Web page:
CMH cuts its cloth to fit new Covid-19 reality

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CMH cuts its cloth to fit new Covid-19 reality

Published Date: 2020-06-24 | Source: Stephen Gunnion | Author: Stephen Gunnion

CMH cuts its cloth to fit new Covid-19 reality

The automotive group is adjusting its inventory to match reduced demand for vehicles as it also scales back its car rental business.

Combined Motor Holdings says it is adjusting its inventory to match reduced demand for new vehicles as the lockdown eases. It is also scaling back its car rental business following a slump in demand due to travel restrictions.

Writing in the group's annual report, CEO Jebb McIntosh said new vehicle sales were likely to slump by 30% year-on-year as trading built up following the lockdown. It had frozen its order book for new vehicles for the duration of the lockdown and the acquisition of new stock would be carefully controlled. Within two to three months, McIntosh said inventory levels would be aligned with the new demand levels for most of the ranges it sells from its dealerships around the country.

However, it was its car hire business that CMH highlighted as its biggest risk exposure as it was affected earlier and more severely by the lockdown - and was likely to be the slowest to return to some form of normality. Downsizing of First Car Rental's fleet would take an estimated 3-4 months and would be accompanied by the mothballing of low-mileage vehicles. It said its motor dealerships were able to assist in the disposal process through their used car departments. The group had already reduced its fleet of rental cars by 15% and planned to continue shrinking it by 2-3% a week until it reached an optimal level. After cutting its staff complement by 15%, a further 15-20% reduction was expected over the coming months.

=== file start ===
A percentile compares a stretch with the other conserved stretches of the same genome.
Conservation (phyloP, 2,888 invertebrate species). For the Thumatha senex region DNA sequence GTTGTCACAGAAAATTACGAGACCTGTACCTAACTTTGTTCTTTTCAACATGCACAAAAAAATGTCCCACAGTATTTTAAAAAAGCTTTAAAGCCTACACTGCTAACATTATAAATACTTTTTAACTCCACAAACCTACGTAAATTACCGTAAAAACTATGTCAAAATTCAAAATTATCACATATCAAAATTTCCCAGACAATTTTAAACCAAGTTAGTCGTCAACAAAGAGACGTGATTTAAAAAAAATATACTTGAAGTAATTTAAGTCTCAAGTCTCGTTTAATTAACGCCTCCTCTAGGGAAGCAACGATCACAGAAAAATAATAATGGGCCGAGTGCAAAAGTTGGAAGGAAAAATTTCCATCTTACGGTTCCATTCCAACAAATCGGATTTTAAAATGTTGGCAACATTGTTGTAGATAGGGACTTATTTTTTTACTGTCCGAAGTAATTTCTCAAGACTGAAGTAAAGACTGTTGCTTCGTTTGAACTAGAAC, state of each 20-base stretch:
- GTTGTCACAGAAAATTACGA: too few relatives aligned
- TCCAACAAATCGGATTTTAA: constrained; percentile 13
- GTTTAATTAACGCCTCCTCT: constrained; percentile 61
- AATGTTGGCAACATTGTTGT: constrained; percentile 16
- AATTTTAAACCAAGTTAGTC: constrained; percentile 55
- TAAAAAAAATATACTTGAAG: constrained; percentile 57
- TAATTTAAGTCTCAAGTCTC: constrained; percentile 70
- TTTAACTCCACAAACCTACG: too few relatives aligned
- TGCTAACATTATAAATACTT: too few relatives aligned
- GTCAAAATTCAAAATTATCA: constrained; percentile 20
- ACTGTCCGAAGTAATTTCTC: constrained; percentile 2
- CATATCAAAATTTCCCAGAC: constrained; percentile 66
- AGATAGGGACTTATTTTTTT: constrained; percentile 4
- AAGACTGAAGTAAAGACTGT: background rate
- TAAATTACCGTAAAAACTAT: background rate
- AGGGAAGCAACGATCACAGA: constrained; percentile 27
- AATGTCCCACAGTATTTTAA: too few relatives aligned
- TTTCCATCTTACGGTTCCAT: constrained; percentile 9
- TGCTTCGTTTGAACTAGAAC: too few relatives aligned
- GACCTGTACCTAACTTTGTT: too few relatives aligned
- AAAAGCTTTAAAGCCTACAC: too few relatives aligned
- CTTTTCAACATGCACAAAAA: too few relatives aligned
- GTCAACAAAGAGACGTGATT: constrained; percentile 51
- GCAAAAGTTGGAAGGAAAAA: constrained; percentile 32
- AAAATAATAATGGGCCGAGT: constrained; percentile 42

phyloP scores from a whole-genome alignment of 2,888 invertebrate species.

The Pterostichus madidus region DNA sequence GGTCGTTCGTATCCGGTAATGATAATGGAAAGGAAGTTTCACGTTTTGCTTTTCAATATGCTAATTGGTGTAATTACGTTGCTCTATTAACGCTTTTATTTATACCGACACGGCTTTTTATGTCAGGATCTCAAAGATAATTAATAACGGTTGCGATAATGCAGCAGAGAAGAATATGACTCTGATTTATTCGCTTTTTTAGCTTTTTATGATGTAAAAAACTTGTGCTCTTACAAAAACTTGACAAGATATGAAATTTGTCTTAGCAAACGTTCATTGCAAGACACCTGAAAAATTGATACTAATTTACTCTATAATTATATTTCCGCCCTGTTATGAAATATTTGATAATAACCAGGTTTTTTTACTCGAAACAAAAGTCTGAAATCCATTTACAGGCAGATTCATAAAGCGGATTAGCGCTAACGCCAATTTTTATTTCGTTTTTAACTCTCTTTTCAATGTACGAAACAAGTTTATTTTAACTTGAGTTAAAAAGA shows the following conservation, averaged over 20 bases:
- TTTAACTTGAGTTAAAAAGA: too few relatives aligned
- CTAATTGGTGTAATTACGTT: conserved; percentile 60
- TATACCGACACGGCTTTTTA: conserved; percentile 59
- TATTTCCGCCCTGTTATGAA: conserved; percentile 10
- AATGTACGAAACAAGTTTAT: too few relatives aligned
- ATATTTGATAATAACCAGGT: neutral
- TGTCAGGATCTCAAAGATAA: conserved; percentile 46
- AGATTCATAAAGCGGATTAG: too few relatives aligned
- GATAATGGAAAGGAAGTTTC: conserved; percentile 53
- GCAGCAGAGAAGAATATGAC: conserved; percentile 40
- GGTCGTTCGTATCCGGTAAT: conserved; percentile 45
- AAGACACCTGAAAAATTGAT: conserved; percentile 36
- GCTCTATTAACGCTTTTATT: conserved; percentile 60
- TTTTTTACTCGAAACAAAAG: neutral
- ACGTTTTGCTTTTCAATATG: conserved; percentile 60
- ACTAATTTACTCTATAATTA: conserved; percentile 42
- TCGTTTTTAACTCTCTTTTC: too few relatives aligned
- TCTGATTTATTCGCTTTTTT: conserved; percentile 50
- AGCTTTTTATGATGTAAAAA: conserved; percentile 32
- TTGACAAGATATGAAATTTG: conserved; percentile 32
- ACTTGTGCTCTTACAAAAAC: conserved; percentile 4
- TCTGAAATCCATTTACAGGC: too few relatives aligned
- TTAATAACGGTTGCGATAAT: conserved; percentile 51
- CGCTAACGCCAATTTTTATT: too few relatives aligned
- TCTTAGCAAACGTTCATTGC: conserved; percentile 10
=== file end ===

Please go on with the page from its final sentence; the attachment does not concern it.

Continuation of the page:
While the Covid-19 outbreak came after the end of its financial year, CMH said it was already impacted by the reintroduction of peak-time load shedding in the second six months of a period that was already characterised by low economic growth and a sideways movement in new car sales.

Revenue for the year to end-February was flat at R11.2 billion but operating profit fell 7.1% to R417 million. Net profit declined by 11% to R191 million and headline earnings per share were also 11% lower at 254.8c. It hasn't paid a dividend after a 115c per share payout last year.

CMH said some smaller competitors could become casualties of the reduced demand that had resulted from Covid-19 and this could, indirectly, result in it gaining market share.

Its shares rose 6.9% to R12 yesterday.





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